(CNN)A second black Yale University student has alleged that the same white student whom officers admonished this week for reporting a black student asleep in a dorm common room called police months ago to report his presence in the building.
This allegedly wasn't the first time this white Yale student called the cops on a person of color
Reneson Jean-Louis this week shared on Facebook his recollection of the February encounter, which unfolded after he arrived at the dorm to meet with Lolade Siyonbola, the graduate student who was reported early Tuesday for sleeping in a common room.
He and Siyonbola said the same white student, Sarah Braasch, was involved in both incidents.
Jean-Louis said he and Siyonbola submitted a complaint in March about the earlier episode to the associate dean of development and diversity. Jean-Louis provided CNN with a copy of the email communication he received from Graduate School of Arts and Sciences Dean Lynn Cooley confirming that the same white student had called police on both occasions.
"This has been hard to share because I believe that as a Yalie, I'm blessed to have such an institution support my academic and professional ambitions," Jean-Louis wrote Tuesday on Facebook. "However, I cannot overlook the blatant racist experiences I have had while at Yale."
This week's incident at the Ivy League university in Connecticut is among several in recent weeks in which a white person has called police on people of color over seemingly harmless acts. The cases have happened at a Philadelphia Starbucks, a Nordstrom Rack in Missouri, Colorado State University, an LA Fitness in New Jersey, an Airbnb in California and a golf course in Pennsylvania.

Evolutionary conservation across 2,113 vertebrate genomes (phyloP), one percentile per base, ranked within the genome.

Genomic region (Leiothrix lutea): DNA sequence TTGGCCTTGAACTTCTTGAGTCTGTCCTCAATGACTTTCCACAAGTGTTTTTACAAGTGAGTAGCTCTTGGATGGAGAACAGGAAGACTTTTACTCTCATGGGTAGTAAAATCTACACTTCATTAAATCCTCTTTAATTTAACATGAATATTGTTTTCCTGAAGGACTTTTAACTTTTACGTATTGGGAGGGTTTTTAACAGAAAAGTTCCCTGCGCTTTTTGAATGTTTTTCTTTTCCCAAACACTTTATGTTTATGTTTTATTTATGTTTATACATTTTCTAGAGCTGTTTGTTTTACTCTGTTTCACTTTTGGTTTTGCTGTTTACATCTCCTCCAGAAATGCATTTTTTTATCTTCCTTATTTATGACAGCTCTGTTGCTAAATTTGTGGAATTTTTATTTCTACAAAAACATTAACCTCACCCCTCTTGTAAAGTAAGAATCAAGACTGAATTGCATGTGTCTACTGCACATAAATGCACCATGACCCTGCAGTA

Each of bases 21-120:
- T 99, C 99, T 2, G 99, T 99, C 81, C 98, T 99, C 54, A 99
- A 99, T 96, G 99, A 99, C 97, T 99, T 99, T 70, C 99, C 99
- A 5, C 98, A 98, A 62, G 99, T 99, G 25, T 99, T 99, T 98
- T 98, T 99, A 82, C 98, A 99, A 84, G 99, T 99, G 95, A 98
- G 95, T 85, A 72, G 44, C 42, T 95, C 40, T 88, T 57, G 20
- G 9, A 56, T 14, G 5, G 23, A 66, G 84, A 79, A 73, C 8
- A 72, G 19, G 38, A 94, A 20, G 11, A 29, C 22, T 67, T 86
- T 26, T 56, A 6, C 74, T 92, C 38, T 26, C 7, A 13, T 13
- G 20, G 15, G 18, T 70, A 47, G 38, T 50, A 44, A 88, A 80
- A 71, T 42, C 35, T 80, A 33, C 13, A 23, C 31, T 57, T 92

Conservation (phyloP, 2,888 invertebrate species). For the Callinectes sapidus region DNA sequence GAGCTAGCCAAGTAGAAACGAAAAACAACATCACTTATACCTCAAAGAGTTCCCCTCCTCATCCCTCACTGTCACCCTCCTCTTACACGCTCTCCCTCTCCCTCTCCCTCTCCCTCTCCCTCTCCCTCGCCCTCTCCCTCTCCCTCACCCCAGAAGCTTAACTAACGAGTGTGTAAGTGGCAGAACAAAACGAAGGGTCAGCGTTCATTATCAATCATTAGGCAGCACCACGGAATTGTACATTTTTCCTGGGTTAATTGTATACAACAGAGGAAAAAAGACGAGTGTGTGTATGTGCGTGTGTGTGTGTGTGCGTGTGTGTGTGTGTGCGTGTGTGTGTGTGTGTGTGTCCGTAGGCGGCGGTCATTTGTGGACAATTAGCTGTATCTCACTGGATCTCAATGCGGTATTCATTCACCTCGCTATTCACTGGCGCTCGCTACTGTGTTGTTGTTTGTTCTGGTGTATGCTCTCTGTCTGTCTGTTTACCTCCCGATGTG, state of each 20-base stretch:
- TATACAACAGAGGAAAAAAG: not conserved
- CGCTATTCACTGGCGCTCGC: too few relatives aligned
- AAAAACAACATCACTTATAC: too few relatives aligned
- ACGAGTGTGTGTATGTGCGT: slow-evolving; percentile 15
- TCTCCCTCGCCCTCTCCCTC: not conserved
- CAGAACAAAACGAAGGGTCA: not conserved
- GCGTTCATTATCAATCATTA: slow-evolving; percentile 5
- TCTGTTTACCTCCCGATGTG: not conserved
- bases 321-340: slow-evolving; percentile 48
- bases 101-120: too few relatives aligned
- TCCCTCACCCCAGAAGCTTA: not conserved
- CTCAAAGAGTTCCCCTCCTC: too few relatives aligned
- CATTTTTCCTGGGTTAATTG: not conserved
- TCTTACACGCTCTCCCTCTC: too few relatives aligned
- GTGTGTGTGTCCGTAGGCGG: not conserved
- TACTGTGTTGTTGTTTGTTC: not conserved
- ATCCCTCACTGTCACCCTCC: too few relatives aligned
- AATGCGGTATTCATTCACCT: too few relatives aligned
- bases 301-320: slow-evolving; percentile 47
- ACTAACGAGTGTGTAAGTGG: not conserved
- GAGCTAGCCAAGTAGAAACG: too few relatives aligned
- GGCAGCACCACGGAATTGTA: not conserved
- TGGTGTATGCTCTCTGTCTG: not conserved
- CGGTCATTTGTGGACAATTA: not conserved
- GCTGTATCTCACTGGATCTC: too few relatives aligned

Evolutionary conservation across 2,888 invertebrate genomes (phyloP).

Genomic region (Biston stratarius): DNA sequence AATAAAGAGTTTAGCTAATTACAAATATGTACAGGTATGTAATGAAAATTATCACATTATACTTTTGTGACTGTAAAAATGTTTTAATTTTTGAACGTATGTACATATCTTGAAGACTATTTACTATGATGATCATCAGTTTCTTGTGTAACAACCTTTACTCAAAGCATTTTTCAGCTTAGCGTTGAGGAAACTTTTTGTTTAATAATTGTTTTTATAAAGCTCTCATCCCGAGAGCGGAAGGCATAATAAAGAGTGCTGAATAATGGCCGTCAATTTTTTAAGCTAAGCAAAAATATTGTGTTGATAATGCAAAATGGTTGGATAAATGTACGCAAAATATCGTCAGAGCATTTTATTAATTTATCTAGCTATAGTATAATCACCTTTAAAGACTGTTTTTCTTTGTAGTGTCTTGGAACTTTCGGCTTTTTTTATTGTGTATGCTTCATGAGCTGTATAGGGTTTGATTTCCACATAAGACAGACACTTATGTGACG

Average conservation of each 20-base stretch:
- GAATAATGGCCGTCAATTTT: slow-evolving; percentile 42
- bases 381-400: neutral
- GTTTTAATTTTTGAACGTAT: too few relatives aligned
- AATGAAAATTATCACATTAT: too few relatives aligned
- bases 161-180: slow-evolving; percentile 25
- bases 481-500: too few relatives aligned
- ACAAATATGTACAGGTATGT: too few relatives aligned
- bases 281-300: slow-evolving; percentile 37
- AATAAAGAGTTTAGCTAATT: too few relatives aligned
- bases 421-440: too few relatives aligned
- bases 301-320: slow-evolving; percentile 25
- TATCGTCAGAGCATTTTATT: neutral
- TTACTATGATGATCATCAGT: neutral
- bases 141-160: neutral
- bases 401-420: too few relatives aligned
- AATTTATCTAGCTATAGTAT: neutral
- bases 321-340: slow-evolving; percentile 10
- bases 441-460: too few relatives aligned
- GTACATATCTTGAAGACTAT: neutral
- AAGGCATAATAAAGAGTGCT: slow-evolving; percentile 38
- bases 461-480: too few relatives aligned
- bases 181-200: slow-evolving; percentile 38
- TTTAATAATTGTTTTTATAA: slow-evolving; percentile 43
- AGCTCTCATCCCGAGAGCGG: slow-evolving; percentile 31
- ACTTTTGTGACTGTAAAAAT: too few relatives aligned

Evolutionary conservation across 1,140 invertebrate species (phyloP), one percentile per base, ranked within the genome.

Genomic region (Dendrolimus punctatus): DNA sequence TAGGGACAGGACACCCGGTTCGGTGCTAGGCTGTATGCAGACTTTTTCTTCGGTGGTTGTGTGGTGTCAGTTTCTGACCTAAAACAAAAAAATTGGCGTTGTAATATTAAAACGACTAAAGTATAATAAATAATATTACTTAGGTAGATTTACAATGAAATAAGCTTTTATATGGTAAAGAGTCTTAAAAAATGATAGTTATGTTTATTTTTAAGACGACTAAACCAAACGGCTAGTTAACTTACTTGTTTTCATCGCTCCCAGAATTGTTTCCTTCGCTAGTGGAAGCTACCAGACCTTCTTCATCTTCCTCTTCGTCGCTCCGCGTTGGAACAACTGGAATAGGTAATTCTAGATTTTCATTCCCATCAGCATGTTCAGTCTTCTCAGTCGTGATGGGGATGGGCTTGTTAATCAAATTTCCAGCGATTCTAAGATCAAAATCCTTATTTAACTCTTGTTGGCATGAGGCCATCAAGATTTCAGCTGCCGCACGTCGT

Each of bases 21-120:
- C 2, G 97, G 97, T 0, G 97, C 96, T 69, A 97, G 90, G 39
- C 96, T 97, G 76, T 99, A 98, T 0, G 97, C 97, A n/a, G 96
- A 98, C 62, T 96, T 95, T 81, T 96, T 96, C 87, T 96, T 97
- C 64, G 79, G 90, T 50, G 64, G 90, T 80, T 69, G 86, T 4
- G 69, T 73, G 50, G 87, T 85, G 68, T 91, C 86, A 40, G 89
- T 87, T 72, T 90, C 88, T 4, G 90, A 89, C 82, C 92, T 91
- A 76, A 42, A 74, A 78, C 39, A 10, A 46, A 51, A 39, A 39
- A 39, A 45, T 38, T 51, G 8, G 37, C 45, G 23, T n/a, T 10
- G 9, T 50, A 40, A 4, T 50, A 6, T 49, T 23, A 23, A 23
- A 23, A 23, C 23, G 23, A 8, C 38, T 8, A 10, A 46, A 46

All have driven outrage on social media.
CNN has not independently verified Jean-Louis' account. Braasch has not responded to CNN's repeated requests this week for comment.
Yale officials and the school's police department have not responded to CNN's inquiries about the February incident, including the resolution of the purported complaint.
Regarding the May episode, Cooley, in an email Tuesday to grad students, emphasized the importance of inclusivity and invited comments about the matter.
"Incidents like that of last night remind us of the continued work needed to make Yale a truly inclusive place," the dean wrote. "I am committed to redoubling our efforts to build a supportive community in which all graduate students are empowered in their intellectual pursuits and professional goals within a welcoming environment. An essential part of that effort must be a commitment to mutual respect and an open dialog."
Yale police officers told the white student at the time of this week's incident that Siyonbola "had every right to be there," that the episode "was not a police matter" and that they would report what happened to the graduate school dean, Yale Police Chief Ronnell Higgins said in a statement.
"I fought to get here," Jean-Louis told CNN in an interview Friday. "I'm not here to qualify my existence. You don't come to the Ivies for that."
The February 24 incident happened, according to Jean-Louis' Facebook post, as he tried to make his way to the 12th-floor common room in the Hall of Graduate Studies. Siyonbola had invited him there for a meeting.
Jean-Louis, a master's-degree student at Yale's Divinity School, says he entered the building and was invited onto the elevator by a white female, whom he later identifies as Braasch.
The elevator can only be operated by a key that building residents are provided with, Jean-Louis told CNN.